• Fatigue and risk of fainting

An episode of sudden increased blue tint in the skin, lips, and nails, as well as difficulty breathing, should receive immediate medical and/or emergency attention.

Tetralogy of Fallot Complications

A heart infection can be one of the most common complications of Tetralogy of Fallot, and may require increased antibiotic medication before certain procedures, such as dental work. Untreated Tetralogy of Fallot can lead to the risk of serious disability and even death later in life, which is why identifying and addressing this condition as early as possible is so important.

Diagnosing Tetralogy of Fallot

Pediatricians can diagnose Tetralogy of Fallot with a number of tests, including:

  • Listening for arrhythmia through a stethoscope
  • Pulse oximetry, which measures blood oxygen levels
  • Chest X-ray
  • Electrocardiogram (ECG) and echocardiogram to measure heart activity

Tetralogy of Fallot Treatment

Children diagnosed with Tetralogy of Fallot almost always require some form of heart repair surgery. The exact procedure will vary depending on the specific patient and the severity of the condition. One common procedure is intracardiac repair, which repairs the hole between the lower chamber and can help repair or replace the narrow heart valve.

Caring for a Child with Tetralogy of Fallot

After surgery, children will typically have ongoing care and monitoring needs, including regular appointments and imaging tests to ensure the heart is functioning properly. Activity modification, medications, and pacemakers are also common treatments for infants, children, and young adults living with Tetralogy of Fallot.

There are a number of measures that families can take to ensure wellness and achieve a healthy life balance with this condition. To address behavioral and emotional needs, counseling and support groups can be highly beneficial. Many families also utilize pediatric home health services to ensure children with Tetralogy of Fallot receive care and support for a wide range of needs.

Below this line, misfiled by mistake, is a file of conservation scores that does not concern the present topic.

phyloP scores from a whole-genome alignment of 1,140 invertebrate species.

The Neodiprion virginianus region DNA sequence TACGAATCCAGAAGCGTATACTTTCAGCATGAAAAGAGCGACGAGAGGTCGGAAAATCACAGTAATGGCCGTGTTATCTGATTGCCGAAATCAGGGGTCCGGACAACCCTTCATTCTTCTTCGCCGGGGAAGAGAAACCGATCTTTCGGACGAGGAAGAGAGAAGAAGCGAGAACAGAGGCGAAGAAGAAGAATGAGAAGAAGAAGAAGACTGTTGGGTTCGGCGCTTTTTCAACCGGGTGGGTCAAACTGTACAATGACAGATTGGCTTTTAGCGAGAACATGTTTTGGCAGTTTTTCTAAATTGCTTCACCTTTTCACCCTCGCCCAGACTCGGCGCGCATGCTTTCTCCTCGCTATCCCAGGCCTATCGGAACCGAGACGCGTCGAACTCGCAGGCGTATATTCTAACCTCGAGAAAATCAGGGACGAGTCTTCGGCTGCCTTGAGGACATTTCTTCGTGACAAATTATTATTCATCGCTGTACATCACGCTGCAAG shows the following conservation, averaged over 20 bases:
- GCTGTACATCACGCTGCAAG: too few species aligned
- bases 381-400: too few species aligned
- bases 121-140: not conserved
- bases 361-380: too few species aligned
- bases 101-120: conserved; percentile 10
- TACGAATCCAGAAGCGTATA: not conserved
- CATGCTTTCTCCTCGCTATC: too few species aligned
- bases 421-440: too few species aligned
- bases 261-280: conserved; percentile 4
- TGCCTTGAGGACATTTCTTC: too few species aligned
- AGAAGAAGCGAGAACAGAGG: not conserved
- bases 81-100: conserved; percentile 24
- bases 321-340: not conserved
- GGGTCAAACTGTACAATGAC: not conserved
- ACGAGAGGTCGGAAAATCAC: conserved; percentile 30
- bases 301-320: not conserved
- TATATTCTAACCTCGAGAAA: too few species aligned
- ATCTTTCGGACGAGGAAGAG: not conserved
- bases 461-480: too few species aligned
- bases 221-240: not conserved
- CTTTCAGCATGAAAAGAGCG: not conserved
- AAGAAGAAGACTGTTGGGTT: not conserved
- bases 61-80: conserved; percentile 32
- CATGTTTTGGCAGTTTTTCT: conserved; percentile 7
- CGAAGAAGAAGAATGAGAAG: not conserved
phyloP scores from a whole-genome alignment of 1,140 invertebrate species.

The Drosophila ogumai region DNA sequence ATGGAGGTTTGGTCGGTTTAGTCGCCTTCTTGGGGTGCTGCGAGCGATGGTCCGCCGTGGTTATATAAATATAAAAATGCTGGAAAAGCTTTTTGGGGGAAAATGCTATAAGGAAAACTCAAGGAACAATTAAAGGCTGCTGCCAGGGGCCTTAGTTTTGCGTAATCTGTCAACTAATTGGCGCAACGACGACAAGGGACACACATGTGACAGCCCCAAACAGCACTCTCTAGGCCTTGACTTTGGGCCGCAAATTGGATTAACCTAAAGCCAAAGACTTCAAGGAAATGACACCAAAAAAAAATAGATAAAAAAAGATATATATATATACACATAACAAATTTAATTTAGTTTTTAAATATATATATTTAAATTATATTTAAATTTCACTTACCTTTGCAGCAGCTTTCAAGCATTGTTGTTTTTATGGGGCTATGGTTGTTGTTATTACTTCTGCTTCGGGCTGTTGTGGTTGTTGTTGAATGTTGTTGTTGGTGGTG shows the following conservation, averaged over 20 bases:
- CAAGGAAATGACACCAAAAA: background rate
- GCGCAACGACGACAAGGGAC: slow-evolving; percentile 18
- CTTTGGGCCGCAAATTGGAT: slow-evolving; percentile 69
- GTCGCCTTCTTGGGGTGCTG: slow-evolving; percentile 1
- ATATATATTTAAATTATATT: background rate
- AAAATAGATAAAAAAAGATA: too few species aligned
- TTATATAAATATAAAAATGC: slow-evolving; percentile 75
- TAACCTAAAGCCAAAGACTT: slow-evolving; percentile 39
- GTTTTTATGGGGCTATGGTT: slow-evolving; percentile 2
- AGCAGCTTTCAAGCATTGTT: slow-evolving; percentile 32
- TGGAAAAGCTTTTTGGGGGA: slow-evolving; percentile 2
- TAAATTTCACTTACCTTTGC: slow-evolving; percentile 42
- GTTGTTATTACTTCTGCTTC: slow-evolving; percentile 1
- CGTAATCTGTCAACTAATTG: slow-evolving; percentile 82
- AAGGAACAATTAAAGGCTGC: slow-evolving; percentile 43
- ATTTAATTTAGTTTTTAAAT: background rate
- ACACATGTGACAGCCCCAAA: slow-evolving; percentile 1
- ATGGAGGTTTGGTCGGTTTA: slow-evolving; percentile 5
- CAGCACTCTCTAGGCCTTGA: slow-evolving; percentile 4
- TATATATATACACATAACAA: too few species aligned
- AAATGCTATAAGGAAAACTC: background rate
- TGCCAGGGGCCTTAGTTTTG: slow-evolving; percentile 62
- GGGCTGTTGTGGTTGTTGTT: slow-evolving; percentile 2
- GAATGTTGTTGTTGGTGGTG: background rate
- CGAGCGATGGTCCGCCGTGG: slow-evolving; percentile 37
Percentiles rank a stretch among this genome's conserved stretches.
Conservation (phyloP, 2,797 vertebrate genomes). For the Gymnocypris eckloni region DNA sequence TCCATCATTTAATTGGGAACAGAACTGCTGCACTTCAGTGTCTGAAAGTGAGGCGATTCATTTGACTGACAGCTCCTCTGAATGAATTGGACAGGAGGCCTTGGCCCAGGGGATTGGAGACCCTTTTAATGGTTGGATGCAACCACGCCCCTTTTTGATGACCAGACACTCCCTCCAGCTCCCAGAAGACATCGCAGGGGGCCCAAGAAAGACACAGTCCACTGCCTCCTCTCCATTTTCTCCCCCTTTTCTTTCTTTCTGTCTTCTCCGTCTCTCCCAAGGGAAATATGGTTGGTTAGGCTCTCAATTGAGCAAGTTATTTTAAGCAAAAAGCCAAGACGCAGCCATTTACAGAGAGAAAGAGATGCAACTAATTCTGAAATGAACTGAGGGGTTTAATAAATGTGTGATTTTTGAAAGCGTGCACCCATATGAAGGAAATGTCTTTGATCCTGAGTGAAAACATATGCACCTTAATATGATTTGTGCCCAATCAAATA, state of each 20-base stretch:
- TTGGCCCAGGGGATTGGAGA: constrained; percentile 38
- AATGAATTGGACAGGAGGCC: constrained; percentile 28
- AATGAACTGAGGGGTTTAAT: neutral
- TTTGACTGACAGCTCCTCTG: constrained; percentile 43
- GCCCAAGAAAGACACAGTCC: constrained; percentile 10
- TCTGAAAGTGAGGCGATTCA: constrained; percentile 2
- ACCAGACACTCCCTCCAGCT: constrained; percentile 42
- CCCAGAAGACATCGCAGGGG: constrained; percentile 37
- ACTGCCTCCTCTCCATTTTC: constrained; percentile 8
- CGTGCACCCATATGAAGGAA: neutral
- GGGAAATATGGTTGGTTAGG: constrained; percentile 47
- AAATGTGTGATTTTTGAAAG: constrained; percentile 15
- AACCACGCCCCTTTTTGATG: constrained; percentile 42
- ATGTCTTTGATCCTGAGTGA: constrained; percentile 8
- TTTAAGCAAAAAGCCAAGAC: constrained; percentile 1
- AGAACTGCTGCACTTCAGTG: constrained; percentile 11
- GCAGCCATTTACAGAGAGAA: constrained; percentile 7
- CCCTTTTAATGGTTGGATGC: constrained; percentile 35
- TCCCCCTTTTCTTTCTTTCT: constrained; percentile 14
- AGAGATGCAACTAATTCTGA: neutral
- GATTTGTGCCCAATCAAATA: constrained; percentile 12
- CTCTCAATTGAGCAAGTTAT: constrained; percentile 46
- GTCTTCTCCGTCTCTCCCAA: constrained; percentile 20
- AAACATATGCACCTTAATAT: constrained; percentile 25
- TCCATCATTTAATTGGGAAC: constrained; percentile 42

Contact Sonas for Home Health Care in Florida

It can be hard to balance your time between work, home, and caring for a child. That’s why our team of skilled professionals at Sonas Home Health Care is here to help. We have been enforcing precautionary measures and following the Centers For Disease Control (CDC) guidelines for COVID-19 to ensure the safety and health of our clients and employees.

Our home health care services offer support in the comfort of your home. We refer loving and competent nurses to provide customized care for families — from a few hours a day to around-the-clock supervision. Contact us directly to speak with a home health care professional or request a free in-home assessment. Together we can determine the best plan of action to keep your loved ones happy and healthy.

If you or a loved one are considering Pediatric Home Health Care Services in Florida, contact the caring staff at Sonas Home Health Care. Call today at (888) 592-5855.

Jillian Miller
Jillian Miller BSN, RN
Director of Nursing at

This blog was reviewed by Jillian Miller BSN, RN — Director of Nursing for Sonas Home Health Care’s Tampa Bay market — for clinical accuracy. Jillian Miller has been a nurse for 16 years — working primarily in pediatrics. She believes the best part of working with the pediatric population is when you see smiles from clients when you first enter the room. She loves seeing the difference you can make in families’ lives while providing the best care possible for them.